Certification Levels Journeyman Study Guide

CERTIFICATION LEVELS JOURNEYMAN STUDY GUIDE

The expected outcome for the Journeyman level reads, “Individual should be functioning as a competent hobby beekeeper with emerging skills and knowledge for functioning at the sideline level or serving as an industry leader and ambassador.” To that end, the Journeyman is expected to demonstrate solid competency in the fundamentals of beekeeping and bee science along with growing knowledge of the broader impacts of honey bees on human society and the environment. The successful candidate will demonstrate emerging leadership as an instructor and public educator on beekeeping matters.

 

Journeyman Written Exam Guide

Recommended texts across the Master Beekeeper levels are Keith Delaplane’s 2007 edition of First Lessons in Beekeeping; Thomas D. Seeley's The Wisdom of the Hive and Honeybee Democracy; Jurgen Tautz's The Buzz about Bees: Biology of a Superorganism; and Mark Winston's The Biology of the Honey Bee. These books are excellent preparation for biological ecological questions on the exam.

Written exams often address the following topical areas and specific points of knowledge:

 

Toxicology

  • Measures of toxicity, the LD50, LC50, chronic vs. acute toxicity

  • Categories of insecticide active ingredient: pyrethroid, carbamate, organo-phosphate, organic acid, neonicotinoid and relative advantages/disadvantages of each from the points of view of beekeeper, environmentalist and crop grower

  • Insecticide formulations – wettable powder, dust, solution, granules and the implications of each for honey bee toxicity

  • Management measures for minimizing insecticide exposure: timing of application, residual toxicity times, reentry intervals

  • How to read an insecticide label and judge its potential hazard to bees

  • Special considerations for urban mosquito spray applications: drift, timing of application, whether to cover hives or move them

  • Symptoms of acute bee kill; symptoms of chronic bee kill

  • Restorative therapy for insecticide injured colonies

 

Pollination

  • Sexual parts of a flower

  • Measures of “good” pollination: fruit-set, pollen surface deposition on stigma, number of ovules fertilized

  • Self-fertile vs. self-sterile crops and implications for pollination dependence

  • Fruit types and their implications for pollination dependence: berry, pome, aggregate fruit, stone

  • Why is California almond such a huge pollination event?

  • How can honey bee pollination efficacy be optimized?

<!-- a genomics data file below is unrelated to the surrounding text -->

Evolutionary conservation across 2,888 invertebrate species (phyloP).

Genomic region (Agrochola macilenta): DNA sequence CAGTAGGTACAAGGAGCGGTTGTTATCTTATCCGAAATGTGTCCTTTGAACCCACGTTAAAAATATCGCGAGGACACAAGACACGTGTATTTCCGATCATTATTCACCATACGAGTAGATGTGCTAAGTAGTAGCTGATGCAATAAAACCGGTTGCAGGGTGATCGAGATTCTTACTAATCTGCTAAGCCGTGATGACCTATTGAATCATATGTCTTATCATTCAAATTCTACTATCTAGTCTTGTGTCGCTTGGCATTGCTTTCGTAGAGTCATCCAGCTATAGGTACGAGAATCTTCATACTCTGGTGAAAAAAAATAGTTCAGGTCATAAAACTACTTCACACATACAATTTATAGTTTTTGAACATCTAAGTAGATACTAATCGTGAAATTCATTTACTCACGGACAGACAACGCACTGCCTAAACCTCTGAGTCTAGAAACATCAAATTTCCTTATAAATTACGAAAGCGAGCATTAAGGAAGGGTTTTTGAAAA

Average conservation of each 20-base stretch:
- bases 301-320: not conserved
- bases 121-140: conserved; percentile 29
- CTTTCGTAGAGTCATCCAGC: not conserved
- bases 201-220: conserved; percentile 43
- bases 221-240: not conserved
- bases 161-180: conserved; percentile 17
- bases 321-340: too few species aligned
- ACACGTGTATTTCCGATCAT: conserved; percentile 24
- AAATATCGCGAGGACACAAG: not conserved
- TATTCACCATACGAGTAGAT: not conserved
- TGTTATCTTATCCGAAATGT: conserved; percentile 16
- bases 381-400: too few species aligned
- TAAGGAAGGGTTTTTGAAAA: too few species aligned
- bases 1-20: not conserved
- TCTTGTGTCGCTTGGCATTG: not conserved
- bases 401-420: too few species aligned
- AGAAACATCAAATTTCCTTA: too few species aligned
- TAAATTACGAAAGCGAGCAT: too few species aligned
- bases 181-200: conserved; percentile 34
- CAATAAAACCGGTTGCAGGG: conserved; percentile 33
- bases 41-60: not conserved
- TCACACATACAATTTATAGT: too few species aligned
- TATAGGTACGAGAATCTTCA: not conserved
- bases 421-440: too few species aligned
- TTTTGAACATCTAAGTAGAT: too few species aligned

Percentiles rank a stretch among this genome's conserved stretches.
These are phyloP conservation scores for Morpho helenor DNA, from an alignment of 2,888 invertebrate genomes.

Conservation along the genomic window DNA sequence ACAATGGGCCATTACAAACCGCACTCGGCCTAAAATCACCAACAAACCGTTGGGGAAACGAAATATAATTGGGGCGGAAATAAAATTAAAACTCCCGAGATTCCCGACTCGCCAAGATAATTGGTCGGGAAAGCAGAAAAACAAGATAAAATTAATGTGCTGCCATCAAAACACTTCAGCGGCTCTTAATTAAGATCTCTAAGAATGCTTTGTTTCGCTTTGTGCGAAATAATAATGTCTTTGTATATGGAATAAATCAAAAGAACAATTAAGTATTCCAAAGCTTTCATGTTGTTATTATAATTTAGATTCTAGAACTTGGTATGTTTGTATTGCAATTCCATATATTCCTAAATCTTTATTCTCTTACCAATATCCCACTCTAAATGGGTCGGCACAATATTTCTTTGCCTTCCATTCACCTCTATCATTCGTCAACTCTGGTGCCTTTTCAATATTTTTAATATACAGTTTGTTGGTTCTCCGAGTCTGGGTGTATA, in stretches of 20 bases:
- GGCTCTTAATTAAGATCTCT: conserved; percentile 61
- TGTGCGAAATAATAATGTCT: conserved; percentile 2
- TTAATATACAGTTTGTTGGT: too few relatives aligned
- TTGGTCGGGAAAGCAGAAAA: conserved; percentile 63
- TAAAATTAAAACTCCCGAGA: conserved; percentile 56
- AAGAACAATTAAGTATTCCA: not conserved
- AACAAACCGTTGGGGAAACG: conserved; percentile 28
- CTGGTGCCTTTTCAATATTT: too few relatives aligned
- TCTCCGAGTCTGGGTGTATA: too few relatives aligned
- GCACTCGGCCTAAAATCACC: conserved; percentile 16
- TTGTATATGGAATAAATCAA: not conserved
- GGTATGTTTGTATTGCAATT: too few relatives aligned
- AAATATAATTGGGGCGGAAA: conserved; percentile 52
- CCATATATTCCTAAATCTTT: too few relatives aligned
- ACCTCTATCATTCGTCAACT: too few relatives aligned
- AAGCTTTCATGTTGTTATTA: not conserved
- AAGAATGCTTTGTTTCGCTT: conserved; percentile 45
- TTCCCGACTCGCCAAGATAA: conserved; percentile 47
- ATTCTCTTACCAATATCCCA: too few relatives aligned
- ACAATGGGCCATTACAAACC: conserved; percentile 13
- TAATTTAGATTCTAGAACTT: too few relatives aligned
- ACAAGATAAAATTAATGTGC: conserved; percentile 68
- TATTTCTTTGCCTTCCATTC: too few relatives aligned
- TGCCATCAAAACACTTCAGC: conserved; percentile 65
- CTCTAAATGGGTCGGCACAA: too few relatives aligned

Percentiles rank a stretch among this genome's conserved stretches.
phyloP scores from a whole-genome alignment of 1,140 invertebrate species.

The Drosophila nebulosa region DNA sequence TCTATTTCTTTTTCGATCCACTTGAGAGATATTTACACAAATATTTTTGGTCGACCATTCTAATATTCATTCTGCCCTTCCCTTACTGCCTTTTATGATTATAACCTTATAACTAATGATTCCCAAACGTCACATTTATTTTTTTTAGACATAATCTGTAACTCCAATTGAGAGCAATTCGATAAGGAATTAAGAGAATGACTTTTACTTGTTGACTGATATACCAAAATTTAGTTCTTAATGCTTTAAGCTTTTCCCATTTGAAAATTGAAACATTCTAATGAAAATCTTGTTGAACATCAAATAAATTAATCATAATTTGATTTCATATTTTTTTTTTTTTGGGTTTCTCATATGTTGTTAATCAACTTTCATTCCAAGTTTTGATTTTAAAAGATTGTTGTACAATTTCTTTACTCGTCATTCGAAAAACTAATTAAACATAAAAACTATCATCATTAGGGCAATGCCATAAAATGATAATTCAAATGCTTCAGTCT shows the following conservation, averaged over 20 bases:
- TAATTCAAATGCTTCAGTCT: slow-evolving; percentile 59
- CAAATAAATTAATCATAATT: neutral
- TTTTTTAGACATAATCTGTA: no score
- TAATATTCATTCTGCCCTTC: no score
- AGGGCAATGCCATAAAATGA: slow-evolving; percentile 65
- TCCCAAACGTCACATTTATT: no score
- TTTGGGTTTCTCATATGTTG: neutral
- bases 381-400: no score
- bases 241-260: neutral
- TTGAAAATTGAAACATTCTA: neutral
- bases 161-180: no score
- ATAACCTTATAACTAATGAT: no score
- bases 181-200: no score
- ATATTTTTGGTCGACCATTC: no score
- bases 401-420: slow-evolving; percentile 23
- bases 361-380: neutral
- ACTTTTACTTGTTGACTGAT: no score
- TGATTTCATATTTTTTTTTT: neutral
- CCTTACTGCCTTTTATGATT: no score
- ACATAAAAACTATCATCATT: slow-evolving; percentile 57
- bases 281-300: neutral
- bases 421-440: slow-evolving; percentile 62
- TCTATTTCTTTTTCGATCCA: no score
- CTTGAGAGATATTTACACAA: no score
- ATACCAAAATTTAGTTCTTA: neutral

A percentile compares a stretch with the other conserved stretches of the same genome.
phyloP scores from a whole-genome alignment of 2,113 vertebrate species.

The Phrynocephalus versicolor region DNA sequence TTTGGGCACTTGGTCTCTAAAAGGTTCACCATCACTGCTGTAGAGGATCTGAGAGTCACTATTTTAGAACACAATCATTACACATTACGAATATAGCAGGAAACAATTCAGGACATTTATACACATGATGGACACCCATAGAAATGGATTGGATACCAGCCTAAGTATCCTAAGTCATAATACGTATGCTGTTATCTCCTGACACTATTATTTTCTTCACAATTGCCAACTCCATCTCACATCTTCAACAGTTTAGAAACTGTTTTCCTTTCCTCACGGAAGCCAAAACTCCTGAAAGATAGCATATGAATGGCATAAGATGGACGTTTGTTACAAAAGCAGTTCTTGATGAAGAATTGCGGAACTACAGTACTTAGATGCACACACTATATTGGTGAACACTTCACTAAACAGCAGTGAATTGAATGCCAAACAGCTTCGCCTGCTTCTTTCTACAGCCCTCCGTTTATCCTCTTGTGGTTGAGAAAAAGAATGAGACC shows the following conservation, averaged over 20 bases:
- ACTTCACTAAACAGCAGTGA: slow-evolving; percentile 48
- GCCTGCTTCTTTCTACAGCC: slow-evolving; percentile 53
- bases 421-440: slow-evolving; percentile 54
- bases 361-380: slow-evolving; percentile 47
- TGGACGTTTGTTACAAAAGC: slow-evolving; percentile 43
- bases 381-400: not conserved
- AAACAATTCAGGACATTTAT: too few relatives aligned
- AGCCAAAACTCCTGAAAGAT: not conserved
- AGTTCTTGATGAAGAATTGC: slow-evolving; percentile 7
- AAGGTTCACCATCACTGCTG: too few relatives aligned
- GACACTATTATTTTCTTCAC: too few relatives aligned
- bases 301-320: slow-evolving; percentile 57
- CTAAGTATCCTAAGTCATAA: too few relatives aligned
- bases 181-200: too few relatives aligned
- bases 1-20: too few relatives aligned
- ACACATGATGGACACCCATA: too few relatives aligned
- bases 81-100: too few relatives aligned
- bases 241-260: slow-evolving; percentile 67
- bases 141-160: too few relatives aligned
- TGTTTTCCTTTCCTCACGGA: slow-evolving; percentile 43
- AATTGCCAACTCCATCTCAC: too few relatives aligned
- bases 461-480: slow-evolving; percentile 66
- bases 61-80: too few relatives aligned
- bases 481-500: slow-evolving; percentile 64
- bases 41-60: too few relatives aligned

• What are the world-wide dynamics affecting pollination demand?

 

Biology of honey hoarding

  • The importance of C.L. Farrar’s 1930s research on colony population and honey hoarding

  • The importance of colony density on honey hoarding – when should you super and when should you crowd them?

  • How did Farrar’s knowledge revolutionize beekeeping? What did beekeepers think about swarming pre- vs. post-Farrar?

  • How do bees use the recruitment dance to optimize honey storage? What stimulus makes a bee forage for nectar vs. pollen vs. water?

  • How can beekeepers reduce swarming?

 

Honey bee relatives and other insects

  • What are the differences between wasps and bees from the standpoint of evolutionary ancestry, diet, morphology, and life strategy?

  • What is mimicry and how can one distinguish a bee mimic from a real bee?

  • What one clear unambiguous character can distinguish a bumble bee from a carpenter bee?

  • What are some environmental benefits provided by wasps?

  • What is the difference between solitary, perennially social, or annually social species? Which strategy describes honey bees? Bumble bees? Cicada killers?

 

Honey bee biology

  • What are the three criteria of a “eusocial” species?

  • Why do honey bees make honey?

  • What is the annual life cycle of honey bees? Why do they swarm so early in spring?

  • What is polyandry and why is it important?

  • How many chromosomes do bees have?

  • What is the difference between homozygous genes, heterozygous, and hemizygous?

  • Why is inbreeding such a problem in breeding programs? What is the biggest symptom of inbreeding?

  • What are the long-term triggers of swarming and near-term triggers? How can a beekeeper manage each of these to reduce swarming?

  • What are some of the age-based changes in worker tasks?

  • What are the most economically important honey bee races? What are their scientific names?

  • How do bees regulate nest temperature? Both cold and heat.

  • What is a Darwinian unit of selection? What is the superorganism?